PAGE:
Pitchfork Day 3: Ending with a Bang

Joe Kellen

The final day of the festival left everything that came before it behind. Audiences enjoyed beautiful weather, higher attendance and acts that held nothing back. The energy of the night felt chaotic at times due to the packed Union Park — an increased police presence suggested that the city prepped for a volatile situation. It proved to be unnecessary as the sun came down on a joyful crowd of thousands singing along with Chance the Rapper and feeling the love.


Viet Cong blasted away with dissonant post-punk at 1:45 p.m. Quirky rhythms and angular guitar gave their sound an edge that felt a little violent for the early afternoon. The mid-sized crowd enjoyed every second, however, and the Canadian group put on a slow burn of a show. Each song built toward cascades of noise that were easy to get lost in; Viet Cong knows how to focus in on the intensity of punk while shoegazing with the best of ‘em.


A pleasant set from Merge Records’ Waxahatchee followed and offered mid-tempo rock’n’roll with thoughtful lyrics. Katie Crutchfield sounds pure and spot-on, though her energy left a bit to be desired. This was straight up contemporary rock with few turns off the beaten path, making for an acceptable, if not a little boring, show.


Freddie Gibbs and Madlib turned the volume back up. Peppering the set by leading chants of “Fuck the police” and “ESGN,” Gibbs worked the crowd and goofed off with charm. The duo proved their artistry ran deep with perfectly timed DJing from Madlib and fluent, compelling raps from Gibbs. By combining silliness and hard-in-the-paint rally cries, this show blew up the afternoon and initiated a sense of momentum for the rest of the day.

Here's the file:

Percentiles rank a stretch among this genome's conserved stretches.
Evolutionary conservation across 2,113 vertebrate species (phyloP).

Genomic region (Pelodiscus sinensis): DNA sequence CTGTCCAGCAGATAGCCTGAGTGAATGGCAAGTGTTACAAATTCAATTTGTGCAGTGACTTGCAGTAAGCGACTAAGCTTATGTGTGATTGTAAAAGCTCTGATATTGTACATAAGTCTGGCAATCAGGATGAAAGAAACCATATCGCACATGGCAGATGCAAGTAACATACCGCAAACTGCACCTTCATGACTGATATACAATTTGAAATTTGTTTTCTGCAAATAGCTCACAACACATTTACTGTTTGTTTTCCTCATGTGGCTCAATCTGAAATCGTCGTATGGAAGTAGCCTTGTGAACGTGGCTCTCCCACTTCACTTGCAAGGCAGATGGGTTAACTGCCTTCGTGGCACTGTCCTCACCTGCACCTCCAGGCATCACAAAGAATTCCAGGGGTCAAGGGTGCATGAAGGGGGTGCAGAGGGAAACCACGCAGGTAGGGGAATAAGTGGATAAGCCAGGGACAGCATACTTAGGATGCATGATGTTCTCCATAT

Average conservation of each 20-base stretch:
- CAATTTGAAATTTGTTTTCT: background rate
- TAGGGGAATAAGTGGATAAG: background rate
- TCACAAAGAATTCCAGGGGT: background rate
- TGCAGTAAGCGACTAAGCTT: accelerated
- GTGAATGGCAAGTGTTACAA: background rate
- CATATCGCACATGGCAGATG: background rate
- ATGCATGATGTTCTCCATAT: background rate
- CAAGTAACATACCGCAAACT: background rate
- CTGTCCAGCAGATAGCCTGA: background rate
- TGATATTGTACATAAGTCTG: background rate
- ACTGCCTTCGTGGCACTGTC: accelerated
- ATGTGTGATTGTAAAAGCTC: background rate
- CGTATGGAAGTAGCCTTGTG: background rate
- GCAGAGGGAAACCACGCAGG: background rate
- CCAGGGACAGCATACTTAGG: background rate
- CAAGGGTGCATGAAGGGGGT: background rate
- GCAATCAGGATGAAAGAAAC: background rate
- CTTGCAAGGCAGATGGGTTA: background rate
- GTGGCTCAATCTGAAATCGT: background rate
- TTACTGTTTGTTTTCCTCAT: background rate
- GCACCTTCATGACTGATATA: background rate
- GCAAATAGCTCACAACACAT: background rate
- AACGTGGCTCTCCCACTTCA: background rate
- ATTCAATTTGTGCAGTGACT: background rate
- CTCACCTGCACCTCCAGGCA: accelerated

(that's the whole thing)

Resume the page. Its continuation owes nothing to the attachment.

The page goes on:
Courtney Barnett took that momentum and hurled it into the stratosphere with her set. Performing for one of the biggest crowds of the day, the Australian grunge-rocker cranked up and didn’t relent. She’s a person of few words — Barnett rarely talked with the audience in favor of saturating them with feedback and fuzzy riffs. When she closed out with “Pedestrian At Best,” festivalgoers hooped, hollered and jumped around with reckless abandon.


The vibe shifted with Jamie XX’s appearance on the Red Stage, but the energy remained high. An enormous disco ball rotated behind the DJ as he teased the crowd with selections from the history of dance music. He taught an important lesson as the evening came on — one of the most crucial keys to success at a dance show is complete control. XX gripped his audience fiercely and playfully, bumping grooves that all of Union Park seemed to jam to.


Danciness abound: the Green Stage didn’t know what hit it when Caribou performed. Though the four-piece dressing in an all-white wardrobe was overkill, their electropop bangers brought Pitchfork’s intensity to the next level. Huge dance pits opened up, powders and pills emerged and folks got freaky. Caribou’s percussive assault was impressive and endless in its variety, crescendoing to an incredible climax by the end of their performance.